Each group has more than enough colors for any single color plan. A number of rooms may be interrelated in color by continuing through a color series, having one or two neighboring colors common to neighboring rooms.
It is permissible to depart from the background shown and to use one of the other colors of the group as a background, but care should be taken to give preference to the lightest and the quietest colors.
Dark or vivid colors as backgrounds generally call for expert skill in their use. The strength or degree of contrast should be related to the design and purpose of the room.
The House Beautiful color groups include colors commonly available, but shown in combinations that are not common. This will suggest ways to combine still-serviceable items, such as rugs, furniture, drapery, etc., with new furnishings and/or new surroundings such as wallpaper or paint to achieve new contemporary color effects.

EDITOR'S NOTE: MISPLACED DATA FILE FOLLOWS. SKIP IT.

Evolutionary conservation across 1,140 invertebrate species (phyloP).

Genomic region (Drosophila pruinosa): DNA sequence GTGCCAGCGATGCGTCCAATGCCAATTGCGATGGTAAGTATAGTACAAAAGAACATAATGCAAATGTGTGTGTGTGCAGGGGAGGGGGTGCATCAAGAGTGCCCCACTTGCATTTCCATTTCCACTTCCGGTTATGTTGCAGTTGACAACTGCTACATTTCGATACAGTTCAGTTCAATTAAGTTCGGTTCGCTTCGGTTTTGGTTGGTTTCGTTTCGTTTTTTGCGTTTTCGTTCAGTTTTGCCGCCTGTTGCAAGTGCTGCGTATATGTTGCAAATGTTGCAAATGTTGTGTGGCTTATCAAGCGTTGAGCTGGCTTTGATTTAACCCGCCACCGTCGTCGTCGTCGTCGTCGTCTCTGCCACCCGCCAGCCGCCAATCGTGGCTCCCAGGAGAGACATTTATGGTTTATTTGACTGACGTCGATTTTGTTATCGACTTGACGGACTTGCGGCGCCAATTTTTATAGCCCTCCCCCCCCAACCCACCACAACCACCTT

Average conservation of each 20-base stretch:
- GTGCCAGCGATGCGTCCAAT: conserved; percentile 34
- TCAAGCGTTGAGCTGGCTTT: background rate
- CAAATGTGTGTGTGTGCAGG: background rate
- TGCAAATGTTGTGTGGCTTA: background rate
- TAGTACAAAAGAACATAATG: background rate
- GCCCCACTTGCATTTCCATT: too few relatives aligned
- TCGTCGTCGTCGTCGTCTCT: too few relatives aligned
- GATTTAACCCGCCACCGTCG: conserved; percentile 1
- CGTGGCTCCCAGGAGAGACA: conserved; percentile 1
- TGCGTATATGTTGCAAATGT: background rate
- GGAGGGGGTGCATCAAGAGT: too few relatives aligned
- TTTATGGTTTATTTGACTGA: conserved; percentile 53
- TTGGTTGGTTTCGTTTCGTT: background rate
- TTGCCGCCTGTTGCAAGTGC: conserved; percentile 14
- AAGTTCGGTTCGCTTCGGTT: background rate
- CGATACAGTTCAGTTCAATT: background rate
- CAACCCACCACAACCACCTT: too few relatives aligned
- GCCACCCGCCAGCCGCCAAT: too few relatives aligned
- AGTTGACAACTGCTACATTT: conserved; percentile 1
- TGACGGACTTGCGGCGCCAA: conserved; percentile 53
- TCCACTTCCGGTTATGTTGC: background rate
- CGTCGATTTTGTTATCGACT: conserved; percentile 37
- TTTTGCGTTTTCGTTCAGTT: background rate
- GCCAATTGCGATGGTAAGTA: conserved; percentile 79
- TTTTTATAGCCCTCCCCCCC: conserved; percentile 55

The background color is important
The background color is the largest area on each page, and is the key to why the other colors look as they do. It is the “hinge” color around which all the others revolve, so you cannot ignore it. It is “Mr. Big.”
It might be the color of the four walls, or the floor, or the ceiling. No multicolor room scheme would work well without the background color.
The proportion of color area to color area matters
In general, those given the most space on the page are best to use in large areas.
Placement is important
The arrangement of the colors in each scheme is not happenstance or random. The colors that look best together adjoin each other.
Thus you can divide the page, reducing the number of colors to fit your needs, without destroying the balance and pleasantness of the groupings.
The whole is greater than the sum of the parts
How true this is in color! Colors in combination — the right combination — have a character they cannot have alone.
The heart of the 1959 House Beautiful Look in color is combinations — not separate colors set apart. The value of these color groups for your own life lies in the great flexibility they offer you. But they have just enough discipline built into them to keep you from getting too far afield.
They are predicated on freedom of choice, for you will still have to make a number of choices about how to apply these basically sound schemes.